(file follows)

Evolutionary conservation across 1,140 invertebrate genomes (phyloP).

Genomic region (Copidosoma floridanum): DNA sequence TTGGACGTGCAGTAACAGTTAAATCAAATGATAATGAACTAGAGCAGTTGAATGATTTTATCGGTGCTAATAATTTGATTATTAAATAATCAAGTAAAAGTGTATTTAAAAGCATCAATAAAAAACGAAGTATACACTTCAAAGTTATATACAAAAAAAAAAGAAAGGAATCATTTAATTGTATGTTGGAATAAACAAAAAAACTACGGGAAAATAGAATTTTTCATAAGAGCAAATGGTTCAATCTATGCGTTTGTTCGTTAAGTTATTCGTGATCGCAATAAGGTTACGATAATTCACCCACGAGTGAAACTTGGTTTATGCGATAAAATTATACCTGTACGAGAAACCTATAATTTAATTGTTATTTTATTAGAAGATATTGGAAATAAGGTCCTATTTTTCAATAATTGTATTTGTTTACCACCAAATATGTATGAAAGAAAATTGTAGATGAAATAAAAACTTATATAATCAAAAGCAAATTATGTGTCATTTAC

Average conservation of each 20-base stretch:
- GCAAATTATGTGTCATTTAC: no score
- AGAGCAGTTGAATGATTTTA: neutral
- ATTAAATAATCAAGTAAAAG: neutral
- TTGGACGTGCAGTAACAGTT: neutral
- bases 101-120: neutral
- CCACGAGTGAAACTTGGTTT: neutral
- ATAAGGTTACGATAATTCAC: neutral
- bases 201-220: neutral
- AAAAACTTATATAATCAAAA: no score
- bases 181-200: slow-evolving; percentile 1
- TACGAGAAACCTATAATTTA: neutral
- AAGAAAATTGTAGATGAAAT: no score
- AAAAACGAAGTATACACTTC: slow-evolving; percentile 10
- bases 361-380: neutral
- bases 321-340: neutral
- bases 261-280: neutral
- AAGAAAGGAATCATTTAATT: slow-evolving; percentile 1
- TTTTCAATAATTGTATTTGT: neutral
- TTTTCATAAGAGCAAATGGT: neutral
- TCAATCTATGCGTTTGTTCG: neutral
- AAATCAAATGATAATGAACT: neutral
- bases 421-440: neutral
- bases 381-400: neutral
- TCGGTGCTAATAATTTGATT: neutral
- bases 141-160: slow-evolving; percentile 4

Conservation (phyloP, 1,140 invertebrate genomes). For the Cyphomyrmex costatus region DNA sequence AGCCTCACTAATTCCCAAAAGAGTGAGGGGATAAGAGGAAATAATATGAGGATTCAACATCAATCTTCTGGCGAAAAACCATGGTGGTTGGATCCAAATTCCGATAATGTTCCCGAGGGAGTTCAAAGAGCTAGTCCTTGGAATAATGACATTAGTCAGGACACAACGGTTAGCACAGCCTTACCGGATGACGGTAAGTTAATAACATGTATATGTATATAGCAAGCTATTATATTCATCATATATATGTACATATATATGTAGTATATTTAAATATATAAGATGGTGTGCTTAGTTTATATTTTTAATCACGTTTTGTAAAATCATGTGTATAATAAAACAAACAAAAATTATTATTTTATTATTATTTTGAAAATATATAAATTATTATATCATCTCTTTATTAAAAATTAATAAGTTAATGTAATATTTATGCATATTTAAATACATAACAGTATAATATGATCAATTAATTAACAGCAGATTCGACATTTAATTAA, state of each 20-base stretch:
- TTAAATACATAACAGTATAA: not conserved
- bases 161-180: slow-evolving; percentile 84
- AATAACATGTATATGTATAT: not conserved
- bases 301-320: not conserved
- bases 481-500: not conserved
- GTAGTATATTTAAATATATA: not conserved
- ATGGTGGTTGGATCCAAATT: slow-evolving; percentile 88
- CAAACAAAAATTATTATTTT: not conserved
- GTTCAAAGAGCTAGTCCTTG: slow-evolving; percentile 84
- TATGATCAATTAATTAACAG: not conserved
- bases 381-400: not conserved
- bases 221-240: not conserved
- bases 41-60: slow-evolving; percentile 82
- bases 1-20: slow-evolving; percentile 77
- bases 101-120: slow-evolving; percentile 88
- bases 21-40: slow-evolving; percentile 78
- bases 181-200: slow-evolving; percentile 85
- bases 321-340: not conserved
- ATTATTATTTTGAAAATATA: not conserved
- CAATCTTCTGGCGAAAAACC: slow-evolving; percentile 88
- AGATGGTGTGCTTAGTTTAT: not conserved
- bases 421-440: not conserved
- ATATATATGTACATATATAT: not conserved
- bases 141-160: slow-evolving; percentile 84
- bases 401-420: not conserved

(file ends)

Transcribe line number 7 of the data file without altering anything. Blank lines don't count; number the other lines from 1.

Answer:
- TTGGACGTGCAGTAACAGTT: neutral